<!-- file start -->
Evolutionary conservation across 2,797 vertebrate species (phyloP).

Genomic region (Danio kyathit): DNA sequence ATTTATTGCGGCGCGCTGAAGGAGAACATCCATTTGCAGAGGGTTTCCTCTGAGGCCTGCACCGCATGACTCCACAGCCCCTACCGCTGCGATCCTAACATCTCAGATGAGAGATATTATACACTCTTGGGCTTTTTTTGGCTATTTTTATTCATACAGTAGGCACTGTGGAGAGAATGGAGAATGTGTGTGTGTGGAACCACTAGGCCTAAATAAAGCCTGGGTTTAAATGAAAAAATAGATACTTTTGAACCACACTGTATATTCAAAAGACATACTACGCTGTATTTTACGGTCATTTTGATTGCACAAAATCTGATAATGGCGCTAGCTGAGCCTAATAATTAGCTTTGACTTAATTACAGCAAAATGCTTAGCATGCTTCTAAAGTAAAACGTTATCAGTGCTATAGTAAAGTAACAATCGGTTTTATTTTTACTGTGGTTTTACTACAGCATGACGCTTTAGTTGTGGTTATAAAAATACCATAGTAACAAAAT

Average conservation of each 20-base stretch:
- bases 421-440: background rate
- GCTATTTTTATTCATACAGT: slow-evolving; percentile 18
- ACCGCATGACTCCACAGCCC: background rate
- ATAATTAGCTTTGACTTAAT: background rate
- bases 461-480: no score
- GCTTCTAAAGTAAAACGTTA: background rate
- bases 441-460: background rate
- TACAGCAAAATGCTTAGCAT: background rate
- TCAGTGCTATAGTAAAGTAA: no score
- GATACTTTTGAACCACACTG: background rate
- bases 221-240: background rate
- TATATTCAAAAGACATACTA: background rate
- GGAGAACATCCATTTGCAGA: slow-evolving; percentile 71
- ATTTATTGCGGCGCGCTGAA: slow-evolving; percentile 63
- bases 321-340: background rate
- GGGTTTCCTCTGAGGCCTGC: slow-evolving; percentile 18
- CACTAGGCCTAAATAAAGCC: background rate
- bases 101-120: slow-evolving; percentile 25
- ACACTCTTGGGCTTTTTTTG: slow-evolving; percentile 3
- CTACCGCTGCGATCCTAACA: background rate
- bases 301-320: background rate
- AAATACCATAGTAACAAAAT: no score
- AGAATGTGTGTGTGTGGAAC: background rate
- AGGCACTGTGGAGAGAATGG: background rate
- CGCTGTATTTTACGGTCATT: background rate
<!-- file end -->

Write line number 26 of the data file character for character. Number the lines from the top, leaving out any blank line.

- AGAATGTGTGTGTGTGGAAC: background rate